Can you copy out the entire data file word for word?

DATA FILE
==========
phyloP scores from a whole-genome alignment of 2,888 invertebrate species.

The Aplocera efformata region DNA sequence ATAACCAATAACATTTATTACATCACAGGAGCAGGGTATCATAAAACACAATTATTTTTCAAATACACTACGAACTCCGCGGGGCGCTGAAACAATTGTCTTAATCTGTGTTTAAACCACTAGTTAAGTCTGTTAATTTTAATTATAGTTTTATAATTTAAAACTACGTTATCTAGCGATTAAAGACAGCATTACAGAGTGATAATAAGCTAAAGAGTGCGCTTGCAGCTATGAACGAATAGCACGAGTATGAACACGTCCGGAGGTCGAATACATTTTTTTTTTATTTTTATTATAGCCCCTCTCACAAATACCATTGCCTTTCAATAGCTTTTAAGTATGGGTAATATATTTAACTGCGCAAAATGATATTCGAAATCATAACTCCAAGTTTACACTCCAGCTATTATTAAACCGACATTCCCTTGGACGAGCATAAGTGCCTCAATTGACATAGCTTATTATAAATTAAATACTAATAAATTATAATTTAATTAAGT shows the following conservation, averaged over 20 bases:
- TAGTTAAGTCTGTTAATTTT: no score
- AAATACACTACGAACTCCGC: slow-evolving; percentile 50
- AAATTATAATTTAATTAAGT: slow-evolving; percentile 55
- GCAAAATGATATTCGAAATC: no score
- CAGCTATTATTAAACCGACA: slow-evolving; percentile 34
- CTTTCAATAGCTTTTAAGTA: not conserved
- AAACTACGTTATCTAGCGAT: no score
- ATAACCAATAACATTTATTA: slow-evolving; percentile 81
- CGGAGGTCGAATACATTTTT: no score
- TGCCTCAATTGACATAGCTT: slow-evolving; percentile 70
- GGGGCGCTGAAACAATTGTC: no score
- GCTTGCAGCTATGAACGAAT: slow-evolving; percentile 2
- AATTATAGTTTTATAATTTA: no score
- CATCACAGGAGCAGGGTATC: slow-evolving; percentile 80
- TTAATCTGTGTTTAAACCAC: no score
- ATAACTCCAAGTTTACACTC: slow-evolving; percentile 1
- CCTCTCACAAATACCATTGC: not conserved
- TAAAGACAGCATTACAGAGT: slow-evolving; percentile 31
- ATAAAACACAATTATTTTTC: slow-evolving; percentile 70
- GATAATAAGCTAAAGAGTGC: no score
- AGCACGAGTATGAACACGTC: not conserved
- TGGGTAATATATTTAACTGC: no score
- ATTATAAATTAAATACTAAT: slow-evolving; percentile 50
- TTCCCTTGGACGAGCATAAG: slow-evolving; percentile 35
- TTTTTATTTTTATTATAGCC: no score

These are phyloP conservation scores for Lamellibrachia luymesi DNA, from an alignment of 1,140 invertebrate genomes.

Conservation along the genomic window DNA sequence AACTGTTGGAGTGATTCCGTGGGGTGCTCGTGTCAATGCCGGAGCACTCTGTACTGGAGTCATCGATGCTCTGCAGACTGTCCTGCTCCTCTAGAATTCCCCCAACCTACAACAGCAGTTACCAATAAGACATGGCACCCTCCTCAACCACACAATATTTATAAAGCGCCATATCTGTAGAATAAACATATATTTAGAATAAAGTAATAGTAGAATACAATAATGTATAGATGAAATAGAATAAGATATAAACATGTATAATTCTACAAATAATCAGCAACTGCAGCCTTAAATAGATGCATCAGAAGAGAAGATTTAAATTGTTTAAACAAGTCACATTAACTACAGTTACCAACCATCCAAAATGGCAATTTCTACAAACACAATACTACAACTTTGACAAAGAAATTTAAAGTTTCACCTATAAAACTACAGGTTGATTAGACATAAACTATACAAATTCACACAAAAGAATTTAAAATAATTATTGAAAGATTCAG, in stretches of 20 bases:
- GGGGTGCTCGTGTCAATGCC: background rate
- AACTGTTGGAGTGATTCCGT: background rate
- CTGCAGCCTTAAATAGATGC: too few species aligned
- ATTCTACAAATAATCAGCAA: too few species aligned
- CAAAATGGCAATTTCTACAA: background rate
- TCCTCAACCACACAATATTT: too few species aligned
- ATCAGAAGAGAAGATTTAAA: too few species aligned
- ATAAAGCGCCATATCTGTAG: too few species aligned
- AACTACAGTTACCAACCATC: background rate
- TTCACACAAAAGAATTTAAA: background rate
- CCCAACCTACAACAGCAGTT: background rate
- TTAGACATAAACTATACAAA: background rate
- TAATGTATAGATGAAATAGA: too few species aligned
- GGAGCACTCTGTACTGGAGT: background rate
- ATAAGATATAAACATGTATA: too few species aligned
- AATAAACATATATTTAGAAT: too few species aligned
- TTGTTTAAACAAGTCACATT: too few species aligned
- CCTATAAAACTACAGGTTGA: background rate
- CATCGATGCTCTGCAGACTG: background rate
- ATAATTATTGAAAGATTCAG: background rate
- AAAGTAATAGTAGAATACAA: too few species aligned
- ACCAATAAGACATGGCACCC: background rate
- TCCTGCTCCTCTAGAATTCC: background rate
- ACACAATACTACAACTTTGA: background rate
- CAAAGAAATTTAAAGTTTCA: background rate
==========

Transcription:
phyloP scores from a whole-genome alignment of 2,888 invertebrate species.

The Aplocera efformata region DNA sequence ATAACCAATAACATTTATTACATCACAGGAGCAGGGTATCATAAAACACAATTATTTTTCAAATACACTACGAACTCCGCGGGGCGCTGAAACAATTGTCTTAATCTGTGTTTAAACCACTAGTTAAGTCTGTTAATTTTAATTATAGTTTTATAATTTAAAACTACGTTATCTAGCGATTAAAGACAGCATTACAGAGTGATAATAAGCTAAAGAGTGCGCTTGCAGCTATGAACGAATAGCACGAGTATGAACACGTCCGGAGGTCGAATACATTTTTTTTTTATTTTTATTATAGCCCCTCTCACAAATACCATTGCCTTTCAATAGCTTTTAAGTATGGGTAATATATTTAACTGCGCAAAATGATATTCGAAATCATAACTCCAAGTTTACACTCCAGCTATTATTAAACCGACATTCCCTTGGACGAGCATAAGTGCCTCAATTGACATAGCTTATTATAAATTAAATACTAATAAATTATAATTTAATTAAGT shows the following conservation, averaged over 20 bases:
- TAGTTAAGTCTGTTAATTTT: no score
- AAATACACTACGAACTCCGC: slow-evolving; percentile 50
- AAATTATAATTTAATTAAGT: slow-evolving; percentile 55
- GCAAAATGATATTCGAAATC: no score
- CAGCTATTATTAAACCGACA: slow-evolving; percentile 34
- CTTTCAATAGCTTTTAAGTA: not conserved
- AAACTACGTTATCTAGCGAT: no score
- ATAACCAATAACATTTATTA: slow-evolving; percentile 81
- CGGAGGTCGAATACATTTTT: no score
- TGCCTCAATTGACATAGCTT: slow-evolving; percentile 70
- GGGGCGCTGAAACAATTGTC: no score
- GCTTGCAGCTATGAACGAAT: slow-evolving; percentile 2
- AATTATAGTTTTATAATTTA: no score
- CATCACAGGAGCAGGGTATC: slow-evolving; percentile 80
- TTAATCTGTGTTTAAACCAC: no score
- ATAACTCCAAGTTTACACTC: slow-evolving; percentile 1
- CCTCTCACAAATACCATTGC: not conserved
- TAAAGACAGCATTACAGAGT: slow-evolving; percentile 31
- ATAAAACACAATTATTTTTC: slow-evolving; percentile 70
- GATAATAAGCTAAAGAGTGC: no score
- AGCACGAGTATGAACACGTC: not conserved
- TGGGTAATATATTTAACTGC: no score
- ATTATAAATTAAATACTAAT: slow-evolving; percentile 50
- TTCCCTTGGACGAGCATAAG: slow-evolving; percentile 35
- TTTTTATTTTTATTATAGCC: no score

These are phyloP conservation scores for Lamellibrachia luymesi DNA, from an alignment of 1,140 invertebrate genomes.

Conservation along the genomic window DNA sequence AACTGTTGGAGTGATTCCGTGGGGTGCTCGTGTCAATGCCGGAGCACTCTGTACTGGAGTCATCGATGCTCTGCAGACTGTCCTGCTCCTCTAGAATTCCCCCAACCTACAACAGCAGTTACCAATAAGACATGGCACCCTCCTCAACCACACAATATTTATAAAGCGCCATATCTGTAGAATAAACATATATTTAGAATAAAGTAATAGTAGAATACAATAATGTATAGATGAAATAGAATAAGATATAAACATGTATAATTCTACAAATAATCAGCAACTGCAGCCTTAAATAGATGCATCAGAAGAGAAGATTTAAATTGTTTAAACAAGTCACATTAACTACAGTTACCAACCATCCAAAATGGCAATTTCTACAAACACAATACTACAACTTTGACAAAGAAATTTAAAGTTTCACCTATAAAACTACAGGTTGATTAGACATAAACTATACAAATTCACACAAAAGAATTTAAAATAATTATTGAAAGATTCAG, in stretches of 20 bases:
- GGGGTGCTCGTGTCAATGCC: background rate
- AACTGTTGGAGTGATTCCGT: background rate
- CTGCAGCCTTAAATAGATGC: too few species aligned
- ATTCTACAAATAATCAGCAA: too few species aligned
- CAAAATGGCAATTTCTACAA: background rate
- TCCTCAACCACACAATATTT: too few species aligned
- ATCAGAAGAGAAGATTTAAA: too few species aligned
- ATAAAGCGCCATATCTGTAG: too few species aligned
- AACTACAGTTACCAACCATC: background rate
- TTCACACAAAAGAATTTAAA: background rate
- CCCAACCTACAACAGCAGTT: background rate
- TTAGACATAAACTATACAAA: background rate
- TAATGTATAGATGAAATAGA: too few species aligned
- GGAGCACTCTGTACTGGAGT: background rate
- ATAAGATATAAACATGTATA: too few species aligned
- AATAAACATATATTTAGAAT: too few species aligned
- TTGTTTAAACAAGTCACATT: too few species aligned
- CCTATAAAACTACAGGTTGA: background rate
- CATCGATGCTCTGCAGACTG: background rate
- ATAATTATTGAAAGATTCAG: background rate
- AAAGTAATAGTAGAATACAA: too few species aligned
- ACCAATAAGACATGGCACCC: background rate
- TCCTGCTCCTCTAGAATTCC: background rate
- ACACAATACTACAACTTTGA: background rate
- CAAAGAAATTTAAAGTTTCA: background rate